“Fake it until you make it.”
“Move fast and break things.”
It’s no secret that Washington is giving Big Tech companies the stink eye these days. Probably the only thing Republicans and Democrats in Congress can agree on is that big companies need more regulation, more scrutiny.
Why should a small business owner care? Because there’s something else going on under the surface of the “get Big Tech” consensus in government, and it’s something every entrepreneur needs to be concerned about.
The quotes appearing at the beginning of this column symbolize the attitude many Silicon Valley entrepreneurs adopt when starting their businesses. A little bit of recklessness, if not ruthlessness, is considered necessary when trying to break through the startup crowd and stand out as a potential unicorn.
Within limits, these attitudes can be predictors of entrepreneurial success. Taken too far, of course, you end up somewhere not so nice.
By faking it too much, too long before you make it, or by moving too fast and breaking too many things, you risk becoming a Theranos.
As always, when government steps into someone’s life, there’s a tendency to overcorrect and throw the baby out with the bathwater. Most people in Washington, having a bureaucratic orientation, are a wee bit jealous of those who break the rules and not only get away with it but also get filthy rich doing so.
Too much regulation and oversight kills the entrepreneurial spirit and leads to a nation of bureaucrats.
But beyond government, there are some disturbing trends in society, especially (although not exclusively) among young people, that are threatening the entrepreneurial spirit in America. A growing population is being overcome (some would say “brainwashed”) by two common and extremely natural human desires that, if taken to extremes, make entrepreneurial success impossible.
No 1: The desire to be safe
Speak to any member of the millennial or Generation Z population, and sooner or later — usually within a minute or two — the word “safe” will be uttered. Somehow younger people have bought into the idea that the most important goal in life is to be safe — free from threats, free from hostility, free from contradiction of one’s worldview.
The desire to be safe is of course one of humanity’s oldest and most deeply held desires. Our primitive ancestors were focused every day on basic physical survival, to an extent our mollycoddled selves find difficult to comprehend.
But they learned sooner or later that hanging around the cave too much meant you starved sooner or later. At some point, you had to take the risk of being chased by a saber-toothed tiger or eating the wrong type of mushroom to survive and reproduce.
Taken to extremes, the desire to be safe is antithetical to the entrepreneurial spirit. The entrepreneurial life is anything but safe. You are sticking your neck out in a big way, working 100 hours a week and living on Red Bull and ramen noodles, with only the slimmest hope that your business concept will catch fire and grow.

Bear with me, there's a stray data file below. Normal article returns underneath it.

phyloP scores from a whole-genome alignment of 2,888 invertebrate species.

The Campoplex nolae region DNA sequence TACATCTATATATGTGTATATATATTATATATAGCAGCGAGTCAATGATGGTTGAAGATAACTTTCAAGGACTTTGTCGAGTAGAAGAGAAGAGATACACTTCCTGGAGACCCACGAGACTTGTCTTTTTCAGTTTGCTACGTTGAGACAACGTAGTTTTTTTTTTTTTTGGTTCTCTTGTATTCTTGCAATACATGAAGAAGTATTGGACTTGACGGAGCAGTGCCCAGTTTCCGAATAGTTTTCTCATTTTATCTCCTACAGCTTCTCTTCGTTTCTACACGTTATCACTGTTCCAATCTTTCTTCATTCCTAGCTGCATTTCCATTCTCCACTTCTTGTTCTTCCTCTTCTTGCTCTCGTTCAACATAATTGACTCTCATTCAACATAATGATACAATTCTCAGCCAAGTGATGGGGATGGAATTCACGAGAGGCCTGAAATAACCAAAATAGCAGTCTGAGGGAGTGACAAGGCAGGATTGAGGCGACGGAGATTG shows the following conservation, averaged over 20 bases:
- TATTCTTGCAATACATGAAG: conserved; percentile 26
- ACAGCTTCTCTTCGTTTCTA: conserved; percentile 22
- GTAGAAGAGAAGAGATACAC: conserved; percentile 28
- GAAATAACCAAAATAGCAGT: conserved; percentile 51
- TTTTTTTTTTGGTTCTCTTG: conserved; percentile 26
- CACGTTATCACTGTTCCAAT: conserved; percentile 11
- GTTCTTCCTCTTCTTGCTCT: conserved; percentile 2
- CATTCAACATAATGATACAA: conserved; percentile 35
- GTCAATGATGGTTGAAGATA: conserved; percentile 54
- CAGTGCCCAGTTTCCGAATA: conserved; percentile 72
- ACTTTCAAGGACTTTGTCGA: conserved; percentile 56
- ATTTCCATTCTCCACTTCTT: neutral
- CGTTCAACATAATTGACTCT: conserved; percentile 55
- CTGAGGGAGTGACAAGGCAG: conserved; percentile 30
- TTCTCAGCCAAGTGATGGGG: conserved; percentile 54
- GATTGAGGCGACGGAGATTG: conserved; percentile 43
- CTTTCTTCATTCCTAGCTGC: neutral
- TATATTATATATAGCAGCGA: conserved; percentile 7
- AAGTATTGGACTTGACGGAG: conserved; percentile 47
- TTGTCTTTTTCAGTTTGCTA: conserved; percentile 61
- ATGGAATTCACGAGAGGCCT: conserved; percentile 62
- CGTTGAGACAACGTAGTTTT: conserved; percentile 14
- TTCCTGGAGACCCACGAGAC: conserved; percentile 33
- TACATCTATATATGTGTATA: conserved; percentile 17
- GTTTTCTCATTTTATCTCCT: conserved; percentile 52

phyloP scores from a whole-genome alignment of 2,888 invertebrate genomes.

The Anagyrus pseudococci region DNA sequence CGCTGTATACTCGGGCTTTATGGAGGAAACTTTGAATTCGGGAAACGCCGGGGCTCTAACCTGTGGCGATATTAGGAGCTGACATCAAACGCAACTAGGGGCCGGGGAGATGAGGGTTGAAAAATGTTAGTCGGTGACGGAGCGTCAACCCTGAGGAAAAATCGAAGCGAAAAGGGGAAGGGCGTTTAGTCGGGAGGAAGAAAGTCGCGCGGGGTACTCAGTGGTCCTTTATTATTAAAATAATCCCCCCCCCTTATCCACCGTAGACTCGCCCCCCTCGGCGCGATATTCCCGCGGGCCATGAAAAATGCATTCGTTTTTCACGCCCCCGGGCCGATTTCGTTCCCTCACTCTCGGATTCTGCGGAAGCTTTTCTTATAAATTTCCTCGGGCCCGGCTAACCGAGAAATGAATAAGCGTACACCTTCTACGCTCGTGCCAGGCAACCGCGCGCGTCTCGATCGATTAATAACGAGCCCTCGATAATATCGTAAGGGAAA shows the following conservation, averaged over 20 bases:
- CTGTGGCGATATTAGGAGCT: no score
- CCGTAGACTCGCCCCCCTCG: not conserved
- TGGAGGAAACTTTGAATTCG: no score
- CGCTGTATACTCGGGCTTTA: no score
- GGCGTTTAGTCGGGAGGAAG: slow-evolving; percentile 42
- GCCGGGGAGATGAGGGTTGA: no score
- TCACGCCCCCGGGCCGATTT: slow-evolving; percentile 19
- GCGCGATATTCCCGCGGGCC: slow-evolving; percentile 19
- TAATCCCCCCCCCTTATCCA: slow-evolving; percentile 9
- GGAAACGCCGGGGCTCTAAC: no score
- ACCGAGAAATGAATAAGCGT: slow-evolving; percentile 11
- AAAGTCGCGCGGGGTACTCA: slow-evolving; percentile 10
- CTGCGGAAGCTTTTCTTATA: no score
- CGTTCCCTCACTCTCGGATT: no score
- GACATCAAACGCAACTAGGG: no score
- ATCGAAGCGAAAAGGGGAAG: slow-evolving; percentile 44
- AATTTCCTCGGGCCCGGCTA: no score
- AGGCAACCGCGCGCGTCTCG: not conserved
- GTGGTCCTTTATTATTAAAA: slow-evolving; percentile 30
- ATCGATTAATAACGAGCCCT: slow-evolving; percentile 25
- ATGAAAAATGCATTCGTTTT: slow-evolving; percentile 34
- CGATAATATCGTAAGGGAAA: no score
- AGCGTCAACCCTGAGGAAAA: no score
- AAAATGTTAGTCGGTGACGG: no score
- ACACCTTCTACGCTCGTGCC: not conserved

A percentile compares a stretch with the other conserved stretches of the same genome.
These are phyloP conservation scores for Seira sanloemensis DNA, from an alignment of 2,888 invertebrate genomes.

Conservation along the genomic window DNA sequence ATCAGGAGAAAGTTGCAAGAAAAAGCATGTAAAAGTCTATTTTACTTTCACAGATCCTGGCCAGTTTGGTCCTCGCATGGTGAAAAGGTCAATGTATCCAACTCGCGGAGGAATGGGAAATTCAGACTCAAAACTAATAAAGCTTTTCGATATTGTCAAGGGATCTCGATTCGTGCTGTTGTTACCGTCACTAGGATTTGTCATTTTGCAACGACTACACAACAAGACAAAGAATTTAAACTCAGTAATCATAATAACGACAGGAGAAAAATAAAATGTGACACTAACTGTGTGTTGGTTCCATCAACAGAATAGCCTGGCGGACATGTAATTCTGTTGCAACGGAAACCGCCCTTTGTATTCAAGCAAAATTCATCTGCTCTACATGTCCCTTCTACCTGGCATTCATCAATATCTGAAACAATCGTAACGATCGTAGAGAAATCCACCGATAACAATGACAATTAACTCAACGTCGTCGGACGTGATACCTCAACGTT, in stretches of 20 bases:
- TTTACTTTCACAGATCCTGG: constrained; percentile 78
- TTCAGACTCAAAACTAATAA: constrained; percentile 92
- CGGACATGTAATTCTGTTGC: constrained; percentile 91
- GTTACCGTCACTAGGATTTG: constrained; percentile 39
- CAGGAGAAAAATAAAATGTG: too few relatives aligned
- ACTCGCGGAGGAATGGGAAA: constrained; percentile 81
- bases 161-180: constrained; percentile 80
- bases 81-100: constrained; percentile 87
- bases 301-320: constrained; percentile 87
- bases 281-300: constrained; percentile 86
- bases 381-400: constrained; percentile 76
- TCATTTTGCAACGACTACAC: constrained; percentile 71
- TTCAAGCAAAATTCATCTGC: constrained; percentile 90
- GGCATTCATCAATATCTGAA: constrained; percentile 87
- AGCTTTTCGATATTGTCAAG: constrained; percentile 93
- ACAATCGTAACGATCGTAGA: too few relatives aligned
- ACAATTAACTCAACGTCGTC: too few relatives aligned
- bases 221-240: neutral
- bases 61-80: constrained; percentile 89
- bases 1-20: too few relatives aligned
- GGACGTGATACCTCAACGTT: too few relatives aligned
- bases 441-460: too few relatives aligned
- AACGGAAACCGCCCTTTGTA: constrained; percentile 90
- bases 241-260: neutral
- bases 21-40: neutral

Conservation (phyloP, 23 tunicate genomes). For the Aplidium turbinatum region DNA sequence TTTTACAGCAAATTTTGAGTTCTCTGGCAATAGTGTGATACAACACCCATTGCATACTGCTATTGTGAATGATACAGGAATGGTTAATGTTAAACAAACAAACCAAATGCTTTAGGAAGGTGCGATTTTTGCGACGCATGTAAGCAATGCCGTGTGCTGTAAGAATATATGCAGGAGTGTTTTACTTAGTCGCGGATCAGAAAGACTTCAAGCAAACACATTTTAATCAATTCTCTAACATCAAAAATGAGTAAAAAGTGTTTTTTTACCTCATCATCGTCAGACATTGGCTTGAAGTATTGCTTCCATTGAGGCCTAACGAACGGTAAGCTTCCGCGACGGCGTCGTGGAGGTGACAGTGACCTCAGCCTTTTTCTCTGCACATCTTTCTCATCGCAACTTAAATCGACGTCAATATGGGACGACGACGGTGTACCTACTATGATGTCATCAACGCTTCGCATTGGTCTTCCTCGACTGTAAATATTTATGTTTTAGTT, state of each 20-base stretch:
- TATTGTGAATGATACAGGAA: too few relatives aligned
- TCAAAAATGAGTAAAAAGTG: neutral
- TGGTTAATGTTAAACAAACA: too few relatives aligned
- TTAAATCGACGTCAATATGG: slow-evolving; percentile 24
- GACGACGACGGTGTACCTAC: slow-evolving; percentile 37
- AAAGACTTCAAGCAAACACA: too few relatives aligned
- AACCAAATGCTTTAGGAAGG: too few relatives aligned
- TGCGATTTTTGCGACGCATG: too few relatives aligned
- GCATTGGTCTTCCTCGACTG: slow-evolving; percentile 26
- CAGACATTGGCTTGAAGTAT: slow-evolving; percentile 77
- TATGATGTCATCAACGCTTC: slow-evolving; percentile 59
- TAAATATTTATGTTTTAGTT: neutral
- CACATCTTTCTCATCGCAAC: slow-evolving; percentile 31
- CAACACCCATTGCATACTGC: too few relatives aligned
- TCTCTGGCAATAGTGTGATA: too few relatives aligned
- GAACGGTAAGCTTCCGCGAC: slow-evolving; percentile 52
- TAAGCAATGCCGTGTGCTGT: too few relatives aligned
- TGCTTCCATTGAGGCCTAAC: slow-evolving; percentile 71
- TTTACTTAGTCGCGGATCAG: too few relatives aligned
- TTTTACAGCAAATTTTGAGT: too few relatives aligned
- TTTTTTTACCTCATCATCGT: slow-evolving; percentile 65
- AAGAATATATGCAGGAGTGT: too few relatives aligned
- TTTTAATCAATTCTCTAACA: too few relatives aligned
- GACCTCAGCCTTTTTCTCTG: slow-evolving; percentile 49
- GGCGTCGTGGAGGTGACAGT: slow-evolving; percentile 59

Getting where you want to go is largely a function of damning the torpedoes and going full steam ahead. If you want to be safe, go to law school. Better yet, get a government job.
No. 2: The desire to be loved
You can blame this one on social media.
Many if not most young people are consumed by the desire to look good to their peers. OK, that’s not such a recent development, but social media has magnified it thousandfold.
When you are posting things online that can be seen by the entire world, you work hard to cultivate your online persona. When college students present their business plans in campus “Shark Tank” type competitions, they inevitably focus on how their product or service will benefit humanity and make everyone love them.
No one desires to be hated, of course, but many of the most successful entrepreneurial ventures were not viewed favorably at the onset. People hate change, and entrepreneurs who swim against the tide are a little bit crazy.
An entrepreneur is like the grain of sand in an oyster. He or she is an irritant. The oyster works very hard to expel the grain of sand by secreting fluids that try to dislodge it. If the oyster fails, those fluids coat the grain of sand and produce a beautiful pearl.
Successful entrepreneurs — at least the vast majority of them — do not give a good damn what people think about them. They have a goal, and they are fixated if not obsessed by that goal to the point of ignoring everything else in their lives. (Thomas Edison went weeks without taking a bath sometimes.)
Many endure opprobrium, divorce, estrangement from family, rejection, and (increasingly) cancellation. If they think at all about society at large, their attitude is, “When I have a billion dollars in the bank, I will be sure to do some things to improve the lot of humanity.” But first you have to get those billion dollars, and the things you have to do sometimes to get there will not generate admiration.
We all admire successful entrepreneurs, but only after they have become successful.
Disclaimer: This column is no substitute for legal, tax or financial advice, which can be furnished only by a qualified professional licensed in your state.